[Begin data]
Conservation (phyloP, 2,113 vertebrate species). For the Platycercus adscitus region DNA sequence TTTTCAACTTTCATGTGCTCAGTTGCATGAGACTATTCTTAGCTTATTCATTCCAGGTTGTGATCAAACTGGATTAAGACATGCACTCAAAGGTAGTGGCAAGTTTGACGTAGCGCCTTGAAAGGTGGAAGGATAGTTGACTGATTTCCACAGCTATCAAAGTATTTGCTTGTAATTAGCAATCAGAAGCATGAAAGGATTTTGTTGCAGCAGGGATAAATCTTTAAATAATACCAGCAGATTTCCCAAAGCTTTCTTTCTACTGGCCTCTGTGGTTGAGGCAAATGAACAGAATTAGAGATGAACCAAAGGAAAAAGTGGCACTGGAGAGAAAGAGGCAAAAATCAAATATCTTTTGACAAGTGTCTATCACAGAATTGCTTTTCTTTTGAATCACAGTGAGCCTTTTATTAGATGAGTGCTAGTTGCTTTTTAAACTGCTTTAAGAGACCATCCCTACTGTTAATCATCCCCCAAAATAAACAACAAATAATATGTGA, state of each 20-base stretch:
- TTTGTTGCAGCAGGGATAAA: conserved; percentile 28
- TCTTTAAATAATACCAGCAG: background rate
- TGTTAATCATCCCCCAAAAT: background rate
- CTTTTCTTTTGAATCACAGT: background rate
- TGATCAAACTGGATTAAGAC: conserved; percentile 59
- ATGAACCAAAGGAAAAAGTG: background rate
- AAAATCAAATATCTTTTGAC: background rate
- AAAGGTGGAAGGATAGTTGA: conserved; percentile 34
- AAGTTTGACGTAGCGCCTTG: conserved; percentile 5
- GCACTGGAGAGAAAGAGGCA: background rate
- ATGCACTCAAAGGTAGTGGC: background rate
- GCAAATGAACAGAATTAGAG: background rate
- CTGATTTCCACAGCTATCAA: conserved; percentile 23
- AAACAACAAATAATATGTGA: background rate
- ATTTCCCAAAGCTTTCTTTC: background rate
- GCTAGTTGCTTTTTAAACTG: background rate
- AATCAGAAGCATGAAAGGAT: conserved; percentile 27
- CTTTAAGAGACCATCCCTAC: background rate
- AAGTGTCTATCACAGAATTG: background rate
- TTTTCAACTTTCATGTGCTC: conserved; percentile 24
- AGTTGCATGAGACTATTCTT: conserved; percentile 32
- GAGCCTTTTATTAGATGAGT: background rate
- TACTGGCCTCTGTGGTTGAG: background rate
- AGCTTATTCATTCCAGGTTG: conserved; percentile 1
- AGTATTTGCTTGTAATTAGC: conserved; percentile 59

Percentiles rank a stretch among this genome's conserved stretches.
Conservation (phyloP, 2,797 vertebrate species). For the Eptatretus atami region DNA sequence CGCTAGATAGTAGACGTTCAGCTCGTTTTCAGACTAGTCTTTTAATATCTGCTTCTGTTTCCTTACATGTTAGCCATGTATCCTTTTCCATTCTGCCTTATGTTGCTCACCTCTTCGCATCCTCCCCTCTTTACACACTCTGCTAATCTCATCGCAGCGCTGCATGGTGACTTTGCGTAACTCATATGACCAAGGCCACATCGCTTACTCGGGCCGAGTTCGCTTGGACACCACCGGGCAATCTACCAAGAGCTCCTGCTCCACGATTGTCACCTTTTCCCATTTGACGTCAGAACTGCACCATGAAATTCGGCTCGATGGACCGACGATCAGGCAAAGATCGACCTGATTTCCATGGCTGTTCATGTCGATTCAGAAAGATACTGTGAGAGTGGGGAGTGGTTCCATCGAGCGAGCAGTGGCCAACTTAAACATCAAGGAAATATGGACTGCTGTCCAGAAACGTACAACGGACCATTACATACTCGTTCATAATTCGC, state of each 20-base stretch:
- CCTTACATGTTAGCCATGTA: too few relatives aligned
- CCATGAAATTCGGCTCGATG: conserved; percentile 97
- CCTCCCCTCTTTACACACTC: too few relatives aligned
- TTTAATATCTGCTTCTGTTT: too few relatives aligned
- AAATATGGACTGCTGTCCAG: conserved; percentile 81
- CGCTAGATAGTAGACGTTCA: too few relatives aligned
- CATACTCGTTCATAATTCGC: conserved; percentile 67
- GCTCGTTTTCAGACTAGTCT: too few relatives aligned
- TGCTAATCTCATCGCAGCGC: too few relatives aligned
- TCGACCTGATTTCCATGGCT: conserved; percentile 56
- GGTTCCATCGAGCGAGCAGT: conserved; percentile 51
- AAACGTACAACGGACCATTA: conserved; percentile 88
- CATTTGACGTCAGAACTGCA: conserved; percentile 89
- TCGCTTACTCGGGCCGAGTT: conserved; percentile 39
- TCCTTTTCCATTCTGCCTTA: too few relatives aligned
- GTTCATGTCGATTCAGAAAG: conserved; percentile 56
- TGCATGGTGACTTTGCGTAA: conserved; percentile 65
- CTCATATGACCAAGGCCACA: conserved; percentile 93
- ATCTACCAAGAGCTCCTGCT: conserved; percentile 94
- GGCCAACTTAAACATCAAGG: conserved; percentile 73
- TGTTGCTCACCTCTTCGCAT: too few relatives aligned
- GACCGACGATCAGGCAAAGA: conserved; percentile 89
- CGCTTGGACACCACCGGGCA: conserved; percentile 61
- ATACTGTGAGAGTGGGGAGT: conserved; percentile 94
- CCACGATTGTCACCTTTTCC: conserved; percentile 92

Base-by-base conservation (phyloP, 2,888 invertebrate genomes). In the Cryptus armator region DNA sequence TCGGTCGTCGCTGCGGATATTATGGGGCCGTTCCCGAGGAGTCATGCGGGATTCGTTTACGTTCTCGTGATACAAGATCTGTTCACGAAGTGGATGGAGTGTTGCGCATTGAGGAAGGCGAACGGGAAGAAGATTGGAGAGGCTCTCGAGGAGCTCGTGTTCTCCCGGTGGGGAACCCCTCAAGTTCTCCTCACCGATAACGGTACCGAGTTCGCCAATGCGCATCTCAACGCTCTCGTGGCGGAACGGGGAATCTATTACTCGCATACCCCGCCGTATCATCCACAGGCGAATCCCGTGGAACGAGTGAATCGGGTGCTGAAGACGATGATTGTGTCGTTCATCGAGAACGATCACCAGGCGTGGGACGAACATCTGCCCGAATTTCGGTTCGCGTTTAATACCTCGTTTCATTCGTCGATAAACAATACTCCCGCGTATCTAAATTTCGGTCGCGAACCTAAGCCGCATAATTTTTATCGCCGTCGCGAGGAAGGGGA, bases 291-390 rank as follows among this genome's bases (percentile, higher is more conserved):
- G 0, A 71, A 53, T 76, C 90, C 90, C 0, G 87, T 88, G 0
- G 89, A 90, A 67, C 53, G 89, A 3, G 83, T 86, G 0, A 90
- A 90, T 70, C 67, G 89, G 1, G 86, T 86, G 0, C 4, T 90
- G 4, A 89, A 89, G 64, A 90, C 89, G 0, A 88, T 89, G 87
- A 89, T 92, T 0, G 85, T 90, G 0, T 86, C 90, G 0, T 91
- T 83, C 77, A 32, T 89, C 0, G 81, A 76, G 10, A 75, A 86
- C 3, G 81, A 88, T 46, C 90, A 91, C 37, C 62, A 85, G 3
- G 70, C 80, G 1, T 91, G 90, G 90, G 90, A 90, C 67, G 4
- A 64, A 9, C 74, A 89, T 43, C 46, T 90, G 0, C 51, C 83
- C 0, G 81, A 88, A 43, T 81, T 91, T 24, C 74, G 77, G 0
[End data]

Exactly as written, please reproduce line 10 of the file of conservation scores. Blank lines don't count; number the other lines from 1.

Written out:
- AAGTTTGACGTAGCGCCTTG: conserved; percentile 5